We first wrote about the proposed changes after covering the DNDC’s October meeting, at which they were presented by Jackie Ramels, former Alki Community Council president and city Parks Board chair, currently serving on an advisory committee that drew up the proposals. Other committee members are taking the proposals to other district councils around the city (there are 13 in all, each with representatives from local community councils and organizations).

The concern focuses on the proposals to open the Large Projects Fund to non-geographic-based proposals, and to remove the District Councils from the vetting process; currently they review community members’ applications and make recommendations before the applications move on to the next steps and ultimately toward a city decision. Since its meeting two and a half weeks ago, the DNDC has sent Mayor Murray a letter not only spelling out its opposition to the proposed changes but also alleging that they violate city policies:

(If you can’t read the embedded letter above, see it here as a PDF.) Signing the letter, DNDC chair Mat McBride and vice chair Pete Spalding say the proposals also violate the spirit of Mayor Murray’s election promise to rebuild the city’s relationship with and commitment to neighborhoods.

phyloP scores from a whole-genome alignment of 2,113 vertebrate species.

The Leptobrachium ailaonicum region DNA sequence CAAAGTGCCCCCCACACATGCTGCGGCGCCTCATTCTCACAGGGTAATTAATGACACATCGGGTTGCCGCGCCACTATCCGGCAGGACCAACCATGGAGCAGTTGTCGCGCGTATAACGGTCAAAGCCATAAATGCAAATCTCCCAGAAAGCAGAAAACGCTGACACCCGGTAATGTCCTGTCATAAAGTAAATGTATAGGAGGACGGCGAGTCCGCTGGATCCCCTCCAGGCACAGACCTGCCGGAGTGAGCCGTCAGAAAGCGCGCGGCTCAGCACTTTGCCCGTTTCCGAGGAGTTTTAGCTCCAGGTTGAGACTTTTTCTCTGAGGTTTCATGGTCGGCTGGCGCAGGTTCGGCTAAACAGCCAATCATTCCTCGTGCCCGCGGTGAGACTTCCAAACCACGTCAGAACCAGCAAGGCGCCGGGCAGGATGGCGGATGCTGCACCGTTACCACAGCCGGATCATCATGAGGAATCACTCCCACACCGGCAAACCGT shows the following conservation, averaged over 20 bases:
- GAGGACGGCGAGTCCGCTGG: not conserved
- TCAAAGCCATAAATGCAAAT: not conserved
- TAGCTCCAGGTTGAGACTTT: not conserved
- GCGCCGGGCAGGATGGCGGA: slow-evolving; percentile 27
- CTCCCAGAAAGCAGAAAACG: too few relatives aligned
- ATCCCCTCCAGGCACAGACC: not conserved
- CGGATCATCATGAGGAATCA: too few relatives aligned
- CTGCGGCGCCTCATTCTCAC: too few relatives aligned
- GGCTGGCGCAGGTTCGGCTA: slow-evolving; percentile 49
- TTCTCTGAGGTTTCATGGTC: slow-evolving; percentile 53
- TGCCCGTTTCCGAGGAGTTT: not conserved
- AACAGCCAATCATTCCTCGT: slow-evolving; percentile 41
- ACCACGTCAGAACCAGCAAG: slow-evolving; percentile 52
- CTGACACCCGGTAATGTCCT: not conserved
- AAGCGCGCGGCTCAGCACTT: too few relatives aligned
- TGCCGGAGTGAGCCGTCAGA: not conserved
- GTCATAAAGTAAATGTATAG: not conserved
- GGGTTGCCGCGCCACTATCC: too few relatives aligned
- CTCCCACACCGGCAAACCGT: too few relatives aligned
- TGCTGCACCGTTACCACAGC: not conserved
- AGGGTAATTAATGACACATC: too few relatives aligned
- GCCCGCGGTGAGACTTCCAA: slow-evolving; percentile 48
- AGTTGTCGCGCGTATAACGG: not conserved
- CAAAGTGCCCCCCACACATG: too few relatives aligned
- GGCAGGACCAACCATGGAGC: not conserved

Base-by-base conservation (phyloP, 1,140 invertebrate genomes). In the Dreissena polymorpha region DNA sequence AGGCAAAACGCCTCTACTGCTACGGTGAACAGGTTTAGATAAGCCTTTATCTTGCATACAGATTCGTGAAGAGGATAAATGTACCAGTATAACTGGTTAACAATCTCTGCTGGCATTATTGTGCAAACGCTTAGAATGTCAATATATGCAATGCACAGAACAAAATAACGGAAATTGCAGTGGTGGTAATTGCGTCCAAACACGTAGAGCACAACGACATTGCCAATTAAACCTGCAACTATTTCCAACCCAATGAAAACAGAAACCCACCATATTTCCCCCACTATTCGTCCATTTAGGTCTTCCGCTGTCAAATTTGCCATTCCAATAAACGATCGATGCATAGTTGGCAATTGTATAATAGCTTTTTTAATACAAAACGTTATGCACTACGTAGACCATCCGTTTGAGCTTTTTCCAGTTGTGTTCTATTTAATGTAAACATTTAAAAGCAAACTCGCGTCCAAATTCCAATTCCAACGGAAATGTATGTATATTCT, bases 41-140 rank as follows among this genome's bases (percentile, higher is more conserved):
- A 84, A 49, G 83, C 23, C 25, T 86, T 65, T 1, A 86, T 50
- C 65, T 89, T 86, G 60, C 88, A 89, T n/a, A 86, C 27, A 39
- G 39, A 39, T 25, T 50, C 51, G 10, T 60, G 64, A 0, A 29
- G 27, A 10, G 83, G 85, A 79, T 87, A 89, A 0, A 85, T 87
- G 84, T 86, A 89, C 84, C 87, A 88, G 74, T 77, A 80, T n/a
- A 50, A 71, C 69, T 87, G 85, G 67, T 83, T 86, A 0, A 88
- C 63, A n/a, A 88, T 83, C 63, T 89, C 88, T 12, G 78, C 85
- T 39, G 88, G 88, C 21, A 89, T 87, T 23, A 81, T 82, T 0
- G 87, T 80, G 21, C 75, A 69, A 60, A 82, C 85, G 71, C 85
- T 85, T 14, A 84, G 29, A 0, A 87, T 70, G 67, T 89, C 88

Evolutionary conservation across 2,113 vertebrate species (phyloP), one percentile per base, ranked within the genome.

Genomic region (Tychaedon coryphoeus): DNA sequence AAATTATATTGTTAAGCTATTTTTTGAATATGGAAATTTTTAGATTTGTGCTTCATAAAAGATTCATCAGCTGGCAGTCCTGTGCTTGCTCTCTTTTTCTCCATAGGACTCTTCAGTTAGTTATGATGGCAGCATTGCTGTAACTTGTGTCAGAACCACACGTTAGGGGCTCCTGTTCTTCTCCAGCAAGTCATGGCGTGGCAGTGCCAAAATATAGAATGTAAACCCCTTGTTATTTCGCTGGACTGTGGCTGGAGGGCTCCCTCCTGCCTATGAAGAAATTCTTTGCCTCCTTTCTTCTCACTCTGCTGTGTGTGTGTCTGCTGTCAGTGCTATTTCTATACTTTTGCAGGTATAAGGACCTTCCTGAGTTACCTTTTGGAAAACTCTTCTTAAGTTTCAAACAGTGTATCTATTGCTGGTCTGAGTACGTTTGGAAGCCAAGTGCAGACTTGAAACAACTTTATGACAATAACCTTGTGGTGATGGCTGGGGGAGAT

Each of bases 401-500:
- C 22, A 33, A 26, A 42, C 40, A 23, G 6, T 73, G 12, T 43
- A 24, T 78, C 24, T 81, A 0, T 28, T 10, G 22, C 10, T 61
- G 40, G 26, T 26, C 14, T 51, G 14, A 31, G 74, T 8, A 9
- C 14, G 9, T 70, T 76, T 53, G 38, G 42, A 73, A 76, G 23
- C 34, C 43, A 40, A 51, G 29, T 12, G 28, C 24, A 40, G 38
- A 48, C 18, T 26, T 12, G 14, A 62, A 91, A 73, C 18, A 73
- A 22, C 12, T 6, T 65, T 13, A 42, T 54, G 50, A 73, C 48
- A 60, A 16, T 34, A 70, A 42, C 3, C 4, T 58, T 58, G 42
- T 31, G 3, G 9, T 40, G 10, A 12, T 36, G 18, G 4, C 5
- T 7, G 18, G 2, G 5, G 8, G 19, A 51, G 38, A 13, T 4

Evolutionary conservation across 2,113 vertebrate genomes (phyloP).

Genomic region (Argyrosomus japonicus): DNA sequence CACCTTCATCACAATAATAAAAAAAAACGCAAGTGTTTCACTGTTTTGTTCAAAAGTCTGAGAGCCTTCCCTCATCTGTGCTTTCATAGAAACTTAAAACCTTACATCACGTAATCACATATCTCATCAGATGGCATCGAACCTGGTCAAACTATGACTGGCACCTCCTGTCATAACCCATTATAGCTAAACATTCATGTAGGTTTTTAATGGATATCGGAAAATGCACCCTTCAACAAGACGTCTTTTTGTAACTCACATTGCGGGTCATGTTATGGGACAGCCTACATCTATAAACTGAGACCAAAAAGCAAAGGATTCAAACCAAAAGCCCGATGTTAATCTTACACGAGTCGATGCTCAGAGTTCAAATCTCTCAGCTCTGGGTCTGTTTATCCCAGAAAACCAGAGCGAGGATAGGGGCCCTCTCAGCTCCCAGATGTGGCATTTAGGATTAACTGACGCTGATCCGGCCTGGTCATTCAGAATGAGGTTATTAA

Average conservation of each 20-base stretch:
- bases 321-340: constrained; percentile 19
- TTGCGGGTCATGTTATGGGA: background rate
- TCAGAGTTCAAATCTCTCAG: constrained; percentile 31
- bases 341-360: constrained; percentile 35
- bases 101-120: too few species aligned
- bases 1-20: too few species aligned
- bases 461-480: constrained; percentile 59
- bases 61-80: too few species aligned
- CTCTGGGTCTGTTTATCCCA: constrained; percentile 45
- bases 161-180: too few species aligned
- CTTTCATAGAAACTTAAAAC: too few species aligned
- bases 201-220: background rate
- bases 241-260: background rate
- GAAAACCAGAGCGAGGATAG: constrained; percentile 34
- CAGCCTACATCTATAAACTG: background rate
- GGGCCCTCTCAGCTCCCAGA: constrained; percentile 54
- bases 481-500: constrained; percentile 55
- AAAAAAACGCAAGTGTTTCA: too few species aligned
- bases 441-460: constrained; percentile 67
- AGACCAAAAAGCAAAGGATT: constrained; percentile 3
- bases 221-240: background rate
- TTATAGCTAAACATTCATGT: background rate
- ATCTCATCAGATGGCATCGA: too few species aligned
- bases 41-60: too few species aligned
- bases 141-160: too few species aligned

Meantime, if you would like to hear about the proposed changes firsthand, the Southwest District Council meeting on Wednesday is open to all – 6:30 pm at the Senior Center of West Seattle (Oregon/California in The Junction). A final decision on whether they’ll be implemented for next year’s grant cycle is expected by year’s end, according to a document handed out at last month’s DNDC meeting.

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Morgan Community Association: Digging; rezoning; park expanding… http://westseattleblog.com/2014/10/morgan-community-association-digging-rezoning-park-expanding/ http://westseattleblog.com/2014/10/morgan-community-association-digging-rezoning-park-expanding/#comments Thu, 16 Oct 2014 04:07:34 +0000 WSB http://westseattleblog.com/?p=288803 Tonight’s fall-quarter meeting of the Morgan Community Association drew more than 20 people to the basement meeting area at The Kenney (WSB sponsor) and covered a wide range of topics, as usual:

MURRAY CSO PROJECT UPDATE: Excavation is going “fast and furious,” said Hannah from King County Wastewater Treatment, as the space for the million-gallon combined-sewer-overflow-storage tank is dug across from Lowman Beach Park. It’s about halfway to its expected depth – 30 of 60 feet – she said. It’s still likely to be completed by early November, which means up to eight truckloads per hour, plus the added Saturday work that started just last weekend.